Tuesday, July 8, 2014

$1 billiion could buy a few climate brains

How many environmental scientists can you hire for $1 billion?

I have no idea, but I think I’m safe in saying, a great many.

One billion bucks is the early estimate on the damage done by the recent deluge in southeastern Saskatchewan and southern Manitoba. That is a massive economic kick in the head. Add to that the Alberta flood of last year, which cost our western neighbours $6 billion, and the floods of 2011, and you have a bill that approaches astronomic proportions.

The human toll has not yet been accounted for in those numbers. People have lost homes, businesses, jobs, farm buildings, cabins, crops, livestock -- and therefore, peace of mind. What effect does that have on the human condition?

Years ago, we had two huge trees fall on our family cottage during a spectacular storm led by plow winds. The damage, miraculously, was minimal, and we were very lucky; but to this day, over a decade later, I shake like a wet dog when the winds really howl. And that was just the cabin, with no serious damage. I can hardly imagine what people in the southern prairies are going through.

Whether it’s climate change, as environmentalists understand it, or some other problem, there is certainly something going on. It’s coming home to roost. We need to understand this better, and start thinking about solutions.

Enter John Pomeroy, director of the centre for hydrology at the University of Saskatchewan. He became a media star this week (probably unintended) when he was approached to explain what the hell is happening on the flood-drenched prairies.

It was by far the best explanation I have heard thus far. As I understand it, the persistently rainy springs and early summers of the last 10 years are not just “a cycle.” Rather, in a PostMedia interview, Pomeroy said there has been a shift in the climate system bringing prolonged summer storms to the Prairies.

His view is that a warmer arctic is changing the jet stream, allowing big wet storm fronts to move up from the United States and then stall over the prairies for days. In this case, the rain fell on saturated fields from two years of big snows. Making matters worse is the agricultural practice of draining fields, allowing the water to flow into the streams and rivers that move east into Manitoba.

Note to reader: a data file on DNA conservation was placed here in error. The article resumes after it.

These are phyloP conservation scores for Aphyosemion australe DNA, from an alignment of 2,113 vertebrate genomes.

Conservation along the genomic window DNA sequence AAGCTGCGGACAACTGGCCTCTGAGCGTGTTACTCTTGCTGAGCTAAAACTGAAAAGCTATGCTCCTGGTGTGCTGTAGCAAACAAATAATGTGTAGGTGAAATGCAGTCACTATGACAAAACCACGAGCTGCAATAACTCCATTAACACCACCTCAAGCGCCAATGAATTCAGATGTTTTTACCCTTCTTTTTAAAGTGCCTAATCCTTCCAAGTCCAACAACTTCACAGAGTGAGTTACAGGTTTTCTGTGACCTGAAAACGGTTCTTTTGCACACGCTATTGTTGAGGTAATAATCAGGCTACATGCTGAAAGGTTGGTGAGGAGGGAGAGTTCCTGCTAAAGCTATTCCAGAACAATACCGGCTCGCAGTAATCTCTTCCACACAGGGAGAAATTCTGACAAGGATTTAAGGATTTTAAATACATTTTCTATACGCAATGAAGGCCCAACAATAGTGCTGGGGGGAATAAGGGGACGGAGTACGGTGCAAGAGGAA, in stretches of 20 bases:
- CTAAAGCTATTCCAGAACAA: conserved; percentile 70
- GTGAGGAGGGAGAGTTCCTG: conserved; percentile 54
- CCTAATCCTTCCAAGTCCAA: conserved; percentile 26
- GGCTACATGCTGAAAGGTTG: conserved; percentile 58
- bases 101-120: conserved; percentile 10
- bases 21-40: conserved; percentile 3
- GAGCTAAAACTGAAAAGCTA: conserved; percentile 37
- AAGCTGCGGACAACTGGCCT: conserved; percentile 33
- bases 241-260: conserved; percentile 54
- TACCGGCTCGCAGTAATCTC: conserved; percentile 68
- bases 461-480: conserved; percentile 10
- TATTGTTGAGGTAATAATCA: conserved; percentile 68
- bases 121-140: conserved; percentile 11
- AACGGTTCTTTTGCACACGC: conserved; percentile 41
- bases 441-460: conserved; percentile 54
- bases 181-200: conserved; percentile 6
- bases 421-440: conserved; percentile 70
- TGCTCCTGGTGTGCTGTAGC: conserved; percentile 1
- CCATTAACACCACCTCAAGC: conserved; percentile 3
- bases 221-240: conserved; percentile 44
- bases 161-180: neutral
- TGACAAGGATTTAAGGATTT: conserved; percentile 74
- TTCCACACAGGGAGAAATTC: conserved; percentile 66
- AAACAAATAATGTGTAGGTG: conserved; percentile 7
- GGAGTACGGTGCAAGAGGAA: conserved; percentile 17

This last rainfall, he said, was an unheard-of event since the Prairies were settled, while the climate changes over the last 10 years have been remarkable. Also not helping is Canada’s woeful flood forecasting and management system, he added. (And, I might add, an early warning system that does not work because we can’t translate “tornado warning” into French.)

Get used to the new and somewhat terrifying normal.

Let’s return to the billion bucks, remembering that this amount is only the mop-up funding for the last prairie rain event. Let’s say, for the sake of argument, that a meteorologist earns $100,000. If the federal government even hired 50 of them, the annual cost would be $5 million. That’s “illion” with an M, not a B. It’s a drop in the bucket, so to speak, compared to the huge economic toll climate problems are causing.

Unfortunately, for years, Environment Canada has been slashed and underfunded. In 2011, the government started hacking 1,200 jobs from the department, and that’s after years of cutting jobs and offices.

Someone with credibility on the subject must grab Prime Minister Stephen Harper by the lapels and shout, “you’re going the wrong way!”

Whether climate scientists can help us understand, and therefore stop, climate change is certainly up for debate. But without doing the research, we will never know. More people must be dedicated to this problem, yesterday.

So far, our beautiful city has been largely spared from the worst of the flooding events. We’re a little further north from the U.S., which helps, and our founding fathers, Chief Whitecap and John Lake, had the great good sense to plunk this town on a river with high banks. While we still get flooded basements, hard rains during thunderstorms, and a riverbank that’s being eroded by high flows, Saskatoon itself has long been spared overland river-related flooding (although some surrounding areas have been affected.)

Whether our good fortune will last remains to be seen. I’d feel a lot better if we had a few more climate researchers who could let us know. In the meantime, thank goodness for John Pomeroy, who is telling it like it is and trying to do something about it.

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